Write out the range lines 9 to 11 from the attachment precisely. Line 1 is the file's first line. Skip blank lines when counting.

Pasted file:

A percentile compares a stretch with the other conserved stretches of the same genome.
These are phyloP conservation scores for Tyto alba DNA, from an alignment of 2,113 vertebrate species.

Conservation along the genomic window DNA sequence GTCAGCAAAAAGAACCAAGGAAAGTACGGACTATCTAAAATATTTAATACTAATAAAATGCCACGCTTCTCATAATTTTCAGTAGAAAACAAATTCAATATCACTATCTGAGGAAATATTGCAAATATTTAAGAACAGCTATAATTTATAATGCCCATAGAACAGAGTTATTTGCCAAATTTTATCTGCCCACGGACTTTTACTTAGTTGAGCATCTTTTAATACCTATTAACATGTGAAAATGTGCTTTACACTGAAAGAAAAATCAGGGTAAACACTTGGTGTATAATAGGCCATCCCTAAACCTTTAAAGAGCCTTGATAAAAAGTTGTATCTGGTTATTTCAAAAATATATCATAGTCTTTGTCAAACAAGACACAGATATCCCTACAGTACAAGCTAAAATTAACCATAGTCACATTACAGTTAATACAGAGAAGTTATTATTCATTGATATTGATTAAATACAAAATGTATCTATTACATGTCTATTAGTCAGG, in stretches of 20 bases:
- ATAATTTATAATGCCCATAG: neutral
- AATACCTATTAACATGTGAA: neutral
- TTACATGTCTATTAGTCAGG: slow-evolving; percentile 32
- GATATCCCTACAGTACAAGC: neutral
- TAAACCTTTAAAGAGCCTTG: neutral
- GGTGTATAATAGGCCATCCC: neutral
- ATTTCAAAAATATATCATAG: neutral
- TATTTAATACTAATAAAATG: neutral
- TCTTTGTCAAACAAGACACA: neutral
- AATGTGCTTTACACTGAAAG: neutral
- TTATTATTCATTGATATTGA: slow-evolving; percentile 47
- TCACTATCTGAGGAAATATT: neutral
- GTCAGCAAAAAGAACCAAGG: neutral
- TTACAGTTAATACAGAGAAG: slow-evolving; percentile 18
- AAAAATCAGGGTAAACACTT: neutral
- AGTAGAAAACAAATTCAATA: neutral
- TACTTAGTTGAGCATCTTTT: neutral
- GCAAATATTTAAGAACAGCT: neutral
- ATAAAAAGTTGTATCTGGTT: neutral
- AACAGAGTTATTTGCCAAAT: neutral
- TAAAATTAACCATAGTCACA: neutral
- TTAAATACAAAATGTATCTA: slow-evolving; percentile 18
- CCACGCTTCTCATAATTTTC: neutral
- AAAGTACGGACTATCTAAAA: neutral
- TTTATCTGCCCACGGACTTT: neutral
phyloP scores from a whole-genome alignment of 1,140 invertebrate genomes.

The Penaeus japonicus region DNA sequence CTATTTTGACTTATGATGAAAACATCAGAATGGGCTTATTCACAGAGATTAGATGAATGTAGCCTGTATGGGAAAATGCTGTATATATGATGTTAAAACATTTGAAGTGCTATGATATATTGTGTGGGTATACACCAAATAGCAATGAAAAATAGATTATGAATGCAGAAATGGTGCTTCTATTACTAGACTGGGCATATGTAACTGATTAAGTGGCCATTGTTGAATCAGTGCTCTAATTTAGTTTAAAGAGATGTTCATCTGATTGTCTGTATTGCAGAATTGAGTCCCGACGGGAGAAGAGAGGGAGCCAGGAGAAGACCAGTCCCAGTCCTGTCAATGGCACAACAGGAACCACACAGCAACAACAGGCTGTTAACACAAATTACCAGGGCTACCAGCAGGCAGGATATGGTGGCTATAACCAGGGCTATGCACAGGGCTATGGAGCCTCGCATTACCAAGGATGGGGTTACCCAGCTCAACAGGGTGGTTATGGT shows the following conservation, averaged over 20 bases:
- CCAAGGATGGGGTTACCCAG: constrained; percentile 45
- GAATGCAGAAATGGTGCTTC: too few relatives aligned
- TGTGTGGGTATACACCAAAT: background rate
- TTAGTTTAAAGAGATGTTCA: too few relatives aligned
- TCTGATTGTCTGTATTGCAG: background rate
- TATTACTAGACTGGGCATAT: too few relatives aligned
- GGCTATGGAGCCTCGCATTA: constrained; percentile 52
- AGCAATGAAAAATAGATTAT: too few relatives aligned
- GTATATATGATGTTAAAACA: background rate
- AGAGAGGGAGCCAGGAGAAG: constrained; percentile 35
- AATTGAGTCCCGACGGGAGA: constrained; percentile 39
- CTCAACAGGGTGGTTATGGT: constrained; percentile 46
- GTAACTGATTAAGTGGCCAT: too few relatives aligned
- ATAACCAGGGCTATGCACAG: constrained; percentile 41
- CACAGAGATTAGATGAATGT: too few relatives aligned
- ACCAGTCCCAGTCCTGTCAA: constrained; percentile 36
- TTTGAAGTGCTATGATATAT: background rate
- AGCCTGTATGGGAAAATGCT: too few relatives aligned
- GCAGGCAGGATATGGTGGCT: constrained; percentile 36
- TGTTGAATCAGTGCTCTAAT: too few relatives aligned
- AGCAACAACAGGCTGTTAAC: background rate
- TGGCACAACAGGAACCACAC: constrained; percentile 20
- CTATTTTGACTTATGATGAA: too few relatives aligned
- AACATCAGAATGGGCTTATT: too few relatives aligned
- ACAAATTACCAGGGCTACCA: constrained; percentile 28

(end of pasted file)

- GGTGTATAATAGGCCATCCC: neutral
- ATTTCAAAAATATATCATAG: neutral
- TATTTAATACTAATAAAATG: neutral